One of the Lucky Ones

June 28, 1966 Wisconsin Conservation Department photographer, Dean Tvedt, with camera equipment doing field work. Copyright The State of Wisconsin Collection, UW-Madison Libraries

One of the Lucky Ones

Feb 9, 2021

I am one of the lucky ones.

All around me however, are people who are not. To varying degrees, the suffering and hardship compounds the plague that is this virus while a parallel infection of a different sort grips the minds of far too many.

It has been a mostly silent year. Silent but for the noise that has encompassed everyday life. The untold strife as we all put on our best faces for those who know us and paticularly – if you have them – our children. Silent especially as the sounds and celebrations that we all took for granted as commonplace take on an eerie otherworldliness. But the world will return. It may not ever be as it was but that is largely up to us. In some ways, perhaps this is necessary to shake us from our collective stupor; to reset the coordinates and proceed warp speed toward survival.

The duplicitous nature of these current times cannot be dismissed. We face a darkness like we’ve not known from two fronts: the inescapable realization that we hurtle towards extinction on an environmental front and the extinguishment of civility as an oppressive wave of authoritarianism grips the globe. As Robert J. says in his song, “Oh Say Can You See,” “Welcome to the new dark ages.”

Sitting down to write this has been a long time coming. Many of you reading this are musicians, music appreciators or creatives of some other sort. Those who have had a more habitual regimen for their creativity have probably found it easier to express themselves. For the rest of us, from my experience, it has been hard. Hard enough just to summon the will required to get through the day. Many of you, like me, go to work but then come home to more work: a second job, a third one as a sideline, kids and all the challenges that remote learning has wrought and quite honestly, just to stay in touch with a world where madness escalates exponentially on a daily basis. That has been hard. Easier to cozy up with the family, the dogs, domesticity. The rest that is required to face it all again the next day. Squeezing the creative headspace into all this has proven immeasurably challenging. It has been an overdose of reality and the hangover never stops.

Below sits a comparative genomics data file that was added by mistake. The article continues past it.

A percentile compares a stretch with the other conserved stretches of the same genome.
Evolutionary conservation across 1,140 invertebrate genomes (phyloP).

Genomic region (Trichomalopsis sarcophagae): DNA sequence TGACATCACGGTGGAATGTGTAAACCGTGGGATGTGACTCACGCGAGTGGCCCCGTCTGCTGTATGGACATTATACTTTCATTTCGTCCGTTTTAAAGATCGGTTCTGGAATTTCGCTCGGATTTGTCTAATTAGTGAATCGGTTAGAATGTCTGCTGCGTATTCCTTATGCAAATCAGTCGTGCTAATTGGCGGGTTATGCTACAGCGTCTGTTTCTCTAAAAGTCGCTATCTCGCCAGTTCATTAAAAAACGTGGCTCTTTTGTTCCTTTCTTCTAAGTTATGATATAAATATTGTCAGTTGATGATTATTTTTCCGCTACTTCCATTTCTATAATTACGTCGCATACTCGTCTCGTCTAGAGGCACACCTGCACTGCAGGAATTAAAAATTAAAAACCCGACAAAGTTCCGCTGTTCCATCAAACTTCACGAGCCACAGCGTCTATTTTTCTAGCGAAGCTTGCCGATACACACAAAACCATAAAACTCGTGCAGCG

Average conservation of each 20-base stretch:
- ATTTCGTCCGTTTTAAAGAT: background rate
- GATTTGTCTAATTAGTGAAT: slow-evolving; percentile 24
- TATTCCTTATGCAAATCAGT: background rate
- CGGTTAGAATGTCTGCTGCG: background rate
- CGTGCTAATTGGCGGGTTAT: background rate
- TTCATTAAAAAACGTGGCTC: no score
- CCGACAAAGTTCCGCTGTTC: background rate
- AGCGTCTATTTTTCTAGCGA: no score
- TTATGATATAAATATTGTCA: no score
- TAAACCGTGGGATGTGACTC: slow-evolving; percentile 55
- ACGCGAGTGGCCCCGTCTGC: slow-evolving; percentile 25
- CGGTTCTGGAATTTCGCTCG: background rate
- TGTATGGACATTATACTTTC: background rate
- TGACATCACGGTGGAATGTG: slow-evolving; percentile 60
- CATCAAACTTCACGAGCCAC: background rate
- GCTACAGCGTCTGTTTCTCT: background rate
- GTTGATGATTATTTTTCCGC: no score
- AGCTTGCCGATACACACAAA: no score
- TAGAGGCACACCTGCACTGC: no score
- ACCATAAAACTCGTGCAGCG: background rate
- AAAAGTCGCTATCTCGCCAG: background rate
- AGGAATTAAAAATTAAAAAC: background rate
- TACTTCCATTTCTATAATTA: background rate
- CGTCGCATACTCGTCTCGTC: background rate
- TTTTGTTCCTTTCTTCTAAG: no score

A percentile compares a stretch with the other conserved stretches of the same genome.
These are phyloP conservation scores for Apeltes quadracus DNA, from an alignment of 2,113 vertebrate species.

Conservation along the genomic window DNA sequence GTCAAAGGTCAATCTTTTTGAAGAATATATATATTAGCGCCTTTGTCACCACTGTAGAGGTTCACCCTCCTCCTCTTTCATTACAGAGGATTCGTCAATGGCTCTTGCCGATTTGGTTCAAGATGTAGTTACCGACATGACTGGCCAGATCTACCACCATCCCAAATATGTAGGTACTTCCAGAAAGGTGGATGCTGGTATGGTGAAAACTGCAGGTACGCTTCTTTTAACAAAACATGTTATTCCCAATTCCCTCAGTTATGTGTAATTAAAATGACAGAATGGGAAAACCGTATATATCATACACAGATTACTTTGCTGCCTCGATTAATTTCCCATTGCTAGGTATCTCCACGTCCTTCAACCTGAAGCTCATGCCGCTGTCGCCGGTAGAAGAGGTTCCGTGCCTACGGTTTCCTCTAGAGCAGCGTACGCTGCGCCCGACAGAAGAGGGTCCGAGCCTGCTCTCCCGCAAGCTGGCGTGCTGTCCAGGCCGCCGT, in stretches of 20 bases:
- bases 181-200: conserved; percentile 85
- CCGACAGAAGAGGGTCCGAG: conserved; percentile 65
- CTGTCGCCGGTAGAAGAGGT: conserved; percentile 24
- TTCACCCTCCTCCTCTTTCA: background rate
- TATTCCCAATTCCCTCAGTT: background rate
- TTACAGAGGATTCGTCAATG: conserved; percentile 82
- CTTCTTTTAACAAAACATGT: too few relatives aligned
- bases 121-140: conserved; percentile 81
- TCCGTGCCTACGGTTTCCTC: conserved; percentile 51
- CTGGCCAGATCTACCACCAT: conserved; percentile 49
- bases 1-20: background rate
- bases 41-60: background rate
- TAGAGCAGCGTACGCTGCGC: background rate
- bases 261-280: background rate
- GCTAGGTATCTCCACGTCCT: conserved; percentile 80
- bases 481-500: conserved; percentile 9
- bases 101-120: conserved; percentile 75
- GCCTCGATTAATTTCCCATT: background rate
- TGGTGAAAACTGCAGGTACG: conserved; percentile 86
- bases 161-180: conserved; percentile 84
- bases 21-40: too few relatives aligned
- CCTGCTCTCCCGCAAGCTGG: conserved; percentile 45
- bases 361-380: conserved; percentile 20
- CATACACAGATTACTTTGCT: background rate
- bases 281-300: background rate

As I continue to write this it is now February 11th. I began this piece on the 9th as the dateline indicates. I was typing from the 8th floor of St. Mary’s Hospital after being summoned there on the 8th as my father’s condition worsened. They put me in an airflow helmet that incorporated a face covering and a shield, rubber gloves and a protective gown of sorts. My brother was allowed in later that day. Just after I finished the preceding paragraph, my 96-year-old father passed away. Goddamn virus and those who enabled it. We know who you are.

Through all of this, I’ve remained employed. My wife Kate is an employee at St. Mary’s. She too has uninterrupted employment. My kids at home get up every day on their own. They attend virtual learning, most days without any adult supervision. They do their homework and they have household chores. They’re getting As and Bs. My older son has also had uninterrupted employment; lucky to escape the Post Office before it was corrupted by evil. He lives alone – isolated and lonely but he’s been healthy. We all have food on the table.

I am one of the lucky ones.

I’m hoping to get back on track with this publication but, as you can see, even the best intentions can be interrupted by tragedy. Tragedy on tragedy. Exhaustion. So I’m apologizing to those who have sent me materials and for those writings that haven’t gotten done yet. All the musical goings-on that I want to help disseminate.

We’ll keep our fingers crossed that 2021 walks us back from the edge. That the forces behind this insane darkness don’t swallow us up. We need to get back to the work of making the world a better place; work in which art and music so vitally play their part. We will need more than luck.

Parallel Universe Readies Compilation Project →

About the author

Rick Tvedt

Rick is publisher of Local Sounds Magazine, formerly Rick's Cafe, Wisconsin's Regional Music Newspaper. He is also the Executive Director for MAMA, Inc., a non-profit organization that produces the Madison Area Music Awards and raises funds to promote youth music programs.

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